Step 3: While the paper is still folded cut around the outer line. Students may need help with the internal parts of letters such as 'o' and 'e' etc. Make sure students make small cuts at the base of the letters along the fold line. When finished, open the paper out so students can begin decorating their name cut-outs.
Step 4: Decorate as desired and mount onto a darker sheet of paper or card for display.
This is an example of one of my student's name cut outs.
Monday, April 19, 2010
This lesson involves children painting a background, impressing an image, colouring, cutting, arranging and gluing. Click on the image above to see the imprint more closely.
- 2 sheets of white art paper per student
- blue acrylic paint
- stylus, biro or knitting needle to impress the image
- coloured pencils
- black texta
- photocopy of Autumn leaf illustration for each student.
Step 1: Have students paint the background on one of the sheets of art paper. I used blue acrylic paint thinned with a little water. Put the background aside to dry while the students work on their leaves.
Step 2: Students will need to place their art paper on a soft surface. I used layers of newpaper. Lay the leaf drawing over the top of the second piece of art paper. Use an implement such as a biro to trace over the leaves so that an imprint is left on the art paper beneath. They will need to press fairly heavily but must be careful not to tear the paper.
Step 3: Use coloured pencil to rub over the leaf imprints. Use the side of the pencil rather than the tip and autumn colours such as red, orange, brown, yellow, purple and some green. Tell the students to take their colouring past the edge of each leaf.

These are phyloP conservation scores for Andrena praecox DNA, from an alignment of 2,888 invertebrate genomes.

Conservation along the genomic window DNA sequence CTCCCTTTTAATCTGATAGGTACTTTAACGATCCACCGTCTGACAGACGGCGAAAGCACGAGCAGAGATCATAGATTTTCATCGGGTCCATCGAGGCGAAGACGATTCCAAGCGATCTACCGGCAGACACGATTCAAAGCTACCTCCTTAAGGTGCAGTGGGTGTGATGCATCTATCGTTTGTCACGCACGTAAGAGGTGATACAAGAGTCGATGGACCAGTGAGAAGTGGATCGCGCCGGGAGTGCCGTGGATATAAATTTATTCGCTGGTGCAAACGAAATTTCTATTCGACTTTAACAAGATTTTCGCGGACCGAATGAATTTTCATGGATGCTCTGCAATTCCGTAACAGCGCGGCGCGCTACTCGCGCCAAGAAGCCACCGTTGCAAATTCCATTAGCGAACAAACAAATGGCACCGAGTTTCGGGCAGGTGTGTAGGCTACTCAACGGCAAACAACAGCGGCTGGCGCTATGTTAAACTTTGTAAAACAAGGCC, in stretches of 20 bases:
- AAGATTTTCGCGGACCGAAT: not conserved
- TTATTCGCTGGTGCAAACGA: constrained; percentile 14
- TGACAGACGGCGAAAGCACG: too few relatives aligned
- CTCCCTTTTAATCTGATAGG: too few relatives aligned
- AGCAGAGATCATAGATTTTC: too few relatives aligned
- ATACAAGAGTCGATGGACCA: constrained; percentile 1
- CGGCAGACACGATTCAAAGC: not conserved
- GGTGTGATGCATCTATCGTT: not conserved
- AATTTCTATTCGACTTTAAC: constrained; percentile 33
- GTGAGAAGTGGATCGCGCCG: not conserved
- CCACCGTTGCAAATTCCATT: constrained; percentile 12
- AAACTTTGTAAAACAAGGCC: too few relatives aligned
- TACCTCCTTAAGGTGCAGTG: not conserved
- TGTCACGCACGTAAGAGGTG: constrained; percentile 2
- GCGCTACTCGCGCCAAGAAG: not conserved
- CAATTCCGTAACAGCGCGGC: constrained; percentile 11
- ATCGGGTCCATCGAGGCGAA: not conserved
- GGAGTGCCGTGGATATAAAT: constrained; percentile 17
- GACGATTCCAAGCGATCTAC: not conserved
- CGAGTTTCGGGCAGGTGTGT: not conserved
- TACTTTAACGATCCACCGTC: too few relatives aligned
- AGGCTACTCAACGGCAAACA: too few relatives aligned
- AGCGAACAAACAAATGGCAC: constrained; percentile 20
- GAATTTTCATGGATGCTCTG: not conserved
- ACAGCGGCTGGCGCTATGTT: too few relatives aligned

Step 4: Cut around the edges of the leaves and have students arrange them on the background that was painted earlier. Glue into position.
Step 5: Use a black texta to outline around the edge of each leaf.
Wednesday, April 14, 2010
This is a simple art lesson where students can organise and interpret the subject matter in their own way. Provide diagrams and photos of various beetles and insects for students to observe.
- white and/or black art paper
- watercolour paints and/or pastels
- graphite pencils and/or white pencils
- thin black texta for outlining watercolor
Demonstrate how to draw a simple beetle.
Step 1: Draw a simple egg shape with a graphite pencil. (I have used a black marker so that it is easier for you to see.)
Step 2: Add a small shape on the top of the egg to form a head and draw a curved line across the egg shape.
Step 3: Add some eyes and divide the egg shape with a 'Y' shaped line.
Step 4: Add six legs and some antennae.
Step 5: I have drawn a few different beetles on some black paper using a white pencil. Encourage students to experiment with different shapes and compositions.
Step 6: When students are happy with their drawings they can add colour either with pastel or with watercolour paints as illustrated below. Coloured pencils, textas and oil pastels could also be used.
Wednesday, April 7, 2010
This art lesson was inspired by the illustrations in Eric Carle's book 'The Very Hungry Caterpillar.'
- oil pastels
- white art paper
- blunt implements to scratch into the surface of the oil pastel. I used a coloured pencil but the back of a paintbrush is also useful.
Step 1: Use pale coloured oil pastels to begin building up an underlayer of pastel.
Step 2: Use darker oil pastels to cover the underlayer.
Step 3: Use an implement such as the back of a paint brush to scratch an illustration into the surface.